For the last five years, UAlbany students from a variety of disciplines have been going into local elementary schools to pair up with children to improve their literacy skills. Sessions include reading, writing, word games and other interactions that promote communication skills. At the end of each semester, the children take part in a final presentation, showcasing their academic progress.
UAlbany America Reads Coordinator Shirlee Dufort, who visits each school on alternate weeks, says the key to the college tutors’ success is their ability to "make sessions fun. The tutors are working with kids who, after all, have already put in a full school day, and who have experienced the frustration that goes with having difficulty with reading. Our tutors engage the kids in conversation in order to personalize their learning, find out what they are interested in reading, and encourage them to write their own stories, poems and to illustrate their work. As rapport builds, it is astonishing to watch the young students’ excitement about learning grow." That rapport results not only in enhanced reading skills for these youngsters, but in overall improvement in their other schoolwork and their classroom attitudes.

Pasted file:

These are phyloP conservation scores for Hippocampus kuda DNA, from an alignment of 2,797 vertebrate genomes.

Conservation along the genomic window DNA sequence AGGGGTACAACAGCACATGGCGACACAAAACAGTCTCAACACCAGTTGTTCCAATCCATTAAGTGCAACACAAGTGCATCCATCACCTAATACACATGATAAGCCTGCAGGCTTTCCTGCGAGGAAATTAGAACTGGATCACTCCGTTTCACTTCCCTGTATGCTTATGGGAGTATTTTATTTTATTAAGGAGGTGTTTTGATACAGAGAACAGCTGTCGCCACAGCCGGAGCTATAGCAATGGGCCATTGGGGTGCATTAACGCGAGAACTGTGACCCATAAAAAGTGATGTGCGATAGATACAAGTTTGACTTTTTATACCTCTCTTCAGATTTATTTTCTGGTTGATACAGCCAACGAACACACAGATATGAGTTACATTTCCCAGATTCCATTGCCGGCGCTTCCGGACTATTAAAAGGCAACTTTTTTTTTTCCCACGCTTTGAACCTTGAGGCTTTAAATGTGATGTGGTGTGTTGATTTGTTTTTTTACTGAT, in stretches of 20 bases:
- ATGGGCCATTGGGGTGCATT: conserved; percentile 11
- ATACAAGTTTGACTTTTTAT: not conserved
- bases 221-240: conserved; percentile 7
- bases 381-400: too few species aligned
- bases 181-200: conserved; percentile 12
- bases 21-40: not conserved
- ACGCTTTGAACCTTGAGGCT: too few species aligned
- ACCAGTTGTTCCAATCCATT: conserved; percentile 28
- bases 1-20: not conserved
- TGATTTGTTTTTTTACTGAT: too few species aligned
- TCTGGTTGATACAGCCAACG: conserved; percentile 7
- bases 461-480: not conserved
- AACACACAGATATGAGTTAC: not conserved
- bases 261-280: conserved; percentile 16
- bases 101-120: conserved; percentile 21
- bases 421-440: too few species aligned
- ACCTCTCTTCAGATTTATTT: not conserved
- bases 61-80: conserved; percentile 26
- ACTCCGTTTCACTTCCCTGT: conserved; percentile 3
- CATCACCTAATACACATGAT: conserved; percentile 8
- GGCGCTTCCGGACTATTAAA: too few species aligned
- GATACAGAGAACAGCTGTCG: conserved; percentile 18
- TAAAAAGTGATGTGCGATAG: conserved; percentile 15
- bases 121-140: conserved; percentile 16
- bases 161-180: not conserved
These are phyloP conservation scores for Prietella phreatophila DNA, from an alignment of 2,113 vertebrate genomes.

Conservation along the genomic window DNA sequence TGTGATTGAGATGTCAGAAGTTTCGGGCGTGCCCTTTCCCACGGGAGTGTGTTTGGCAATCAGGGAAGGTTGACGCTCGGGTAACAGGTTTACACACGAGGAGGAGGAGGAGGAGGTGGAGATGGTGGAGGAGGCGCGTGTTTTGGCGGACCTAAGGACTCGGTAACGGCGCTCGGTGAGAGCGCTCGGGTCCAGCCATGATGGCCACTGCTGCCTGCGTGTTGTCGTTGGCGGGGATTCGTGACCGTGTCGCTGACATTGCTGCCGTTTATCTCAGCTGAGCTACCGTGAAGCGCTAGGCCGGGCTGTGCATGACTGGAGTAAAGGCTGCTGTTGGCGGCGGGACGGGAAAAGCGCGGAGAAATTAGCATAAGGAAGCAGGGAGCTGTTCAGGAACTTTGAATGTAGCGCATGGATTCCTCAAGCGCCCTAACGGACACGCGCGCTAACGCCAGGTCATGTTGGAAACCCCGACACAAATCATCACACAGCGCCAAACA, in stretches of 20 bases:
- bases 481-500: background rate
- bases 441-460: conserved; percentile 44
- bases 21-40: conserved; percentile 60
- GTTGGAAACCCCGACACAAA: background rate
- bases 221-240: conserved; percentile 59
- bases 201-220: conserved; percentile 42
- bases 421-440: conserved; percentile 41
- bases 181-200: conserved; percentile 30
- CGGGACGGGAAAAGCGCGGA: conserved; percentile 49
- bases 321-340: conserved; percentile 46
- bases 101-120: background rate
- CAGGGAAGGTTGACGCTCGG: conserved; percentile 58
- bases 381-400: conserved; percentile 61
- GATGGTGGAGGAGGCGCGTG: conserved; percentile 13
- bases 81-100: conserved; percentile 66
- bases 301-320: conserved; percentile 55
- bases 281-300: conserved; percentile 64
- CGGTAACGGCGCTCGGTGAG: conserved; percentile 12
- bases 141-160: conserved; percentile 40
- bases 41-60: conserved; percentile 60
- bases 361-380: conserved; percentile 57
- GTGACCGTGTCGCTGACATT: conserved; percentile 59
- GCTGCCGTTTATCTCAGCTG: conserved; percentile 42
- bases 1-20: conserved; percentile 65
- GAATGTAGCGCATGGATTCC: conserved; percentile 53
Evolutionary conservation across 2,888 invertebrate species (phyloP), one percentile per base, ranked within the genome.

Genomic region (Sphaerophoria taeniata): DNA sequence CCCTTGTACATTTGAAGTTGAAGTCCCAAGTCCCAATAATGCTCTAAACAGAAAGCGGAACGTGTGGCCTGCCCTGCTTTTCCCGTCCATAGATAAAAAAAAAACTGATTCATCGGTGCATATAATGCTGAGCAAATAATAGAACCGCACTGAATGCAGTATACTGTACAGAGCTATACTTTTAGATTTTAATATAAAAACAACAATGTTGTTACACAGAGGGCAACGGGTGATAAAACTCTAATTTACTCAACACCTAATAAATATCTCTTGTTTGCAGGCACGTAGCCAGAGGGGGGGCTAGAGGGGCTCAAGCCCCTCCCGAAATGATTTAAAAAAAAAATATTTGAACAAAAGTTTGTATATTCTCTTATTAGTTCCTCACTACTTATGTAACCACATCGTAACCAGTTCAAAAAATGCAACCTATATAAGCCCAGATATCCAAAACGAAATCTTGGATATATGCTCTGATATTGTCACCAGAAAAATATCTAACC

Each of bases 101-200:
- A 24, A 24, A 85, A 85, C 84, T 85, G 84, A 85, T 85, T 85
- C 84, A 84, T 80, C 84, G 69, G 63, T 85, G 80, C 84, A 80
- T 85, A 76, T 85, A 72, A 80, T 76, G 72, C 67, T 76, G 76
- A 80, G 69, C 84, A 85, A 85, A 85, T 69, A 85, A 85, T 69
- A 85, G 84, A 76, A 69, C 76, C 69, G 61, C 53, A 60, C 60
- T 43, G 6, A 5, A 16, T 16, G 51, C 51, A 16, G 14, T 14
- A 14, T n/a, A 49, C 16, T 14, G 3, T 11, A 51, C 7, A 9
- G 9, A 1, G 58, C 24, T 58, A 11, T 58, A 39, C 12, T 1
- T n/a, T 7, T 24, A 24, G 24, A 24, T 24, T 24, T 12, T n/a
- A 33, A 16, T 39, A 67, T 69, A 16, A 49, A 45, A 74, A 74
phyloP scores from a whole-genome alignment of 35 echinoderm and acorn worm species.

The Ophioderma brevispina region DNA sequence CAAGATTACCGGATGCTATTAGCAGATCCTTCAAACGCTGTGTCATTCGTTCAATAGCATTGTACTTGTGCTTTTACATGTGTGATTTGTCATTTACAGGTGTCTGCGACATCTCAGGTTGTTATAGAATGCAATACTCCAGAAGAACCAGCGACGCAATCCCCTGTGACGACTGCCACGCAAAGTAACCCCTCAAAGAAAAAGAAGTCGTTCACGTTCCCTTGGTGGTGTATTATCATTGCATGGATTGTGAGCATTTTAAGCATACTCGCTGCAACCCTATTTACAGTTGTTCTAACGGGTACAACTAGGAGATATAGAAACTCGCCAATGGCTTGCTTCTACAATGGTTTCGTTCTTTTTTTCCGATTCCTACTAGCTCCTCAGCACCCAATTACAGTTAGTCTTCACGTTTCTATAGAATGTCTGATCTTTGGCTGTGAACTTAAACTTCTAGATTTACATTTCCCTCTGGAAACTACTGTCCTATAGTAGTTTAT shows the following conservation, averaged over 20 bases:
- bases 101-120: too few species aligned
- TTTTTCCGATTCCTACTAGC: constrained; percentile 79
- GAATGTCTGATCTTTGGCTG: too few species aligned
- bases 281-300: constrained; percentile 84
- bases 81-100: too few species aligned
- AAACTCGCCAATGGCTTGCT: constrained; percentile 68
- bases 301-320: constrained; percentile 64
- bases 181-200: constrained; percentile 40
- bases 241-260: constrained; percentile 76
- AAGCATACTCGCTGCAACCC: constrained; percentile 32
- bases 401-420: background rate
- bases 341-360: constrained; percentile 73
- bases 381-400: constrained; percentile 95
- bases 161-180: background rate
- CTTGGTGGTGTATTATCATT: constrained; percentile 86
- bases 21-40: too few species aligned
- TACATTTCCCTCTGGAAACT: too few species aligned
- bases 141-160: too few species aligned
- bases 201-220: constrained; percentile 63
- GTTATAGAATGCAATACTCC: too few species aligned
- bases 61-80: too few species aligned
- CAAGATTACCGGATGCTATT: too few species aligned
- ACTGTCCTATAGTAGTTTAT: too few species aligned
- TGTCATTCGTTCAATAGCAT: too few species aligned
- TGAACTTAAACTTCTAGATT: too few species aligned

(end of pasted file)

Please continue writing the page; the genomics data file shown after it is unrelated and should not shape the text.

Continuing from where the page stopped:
The results are heartening. Because of the one-on-one experience, consistency and follow-through from one session to the next, children show more confidence and begin to see education as a positive experience. The number of tutors grows steadily every year and the program is already implementing plans to expand for the coming year.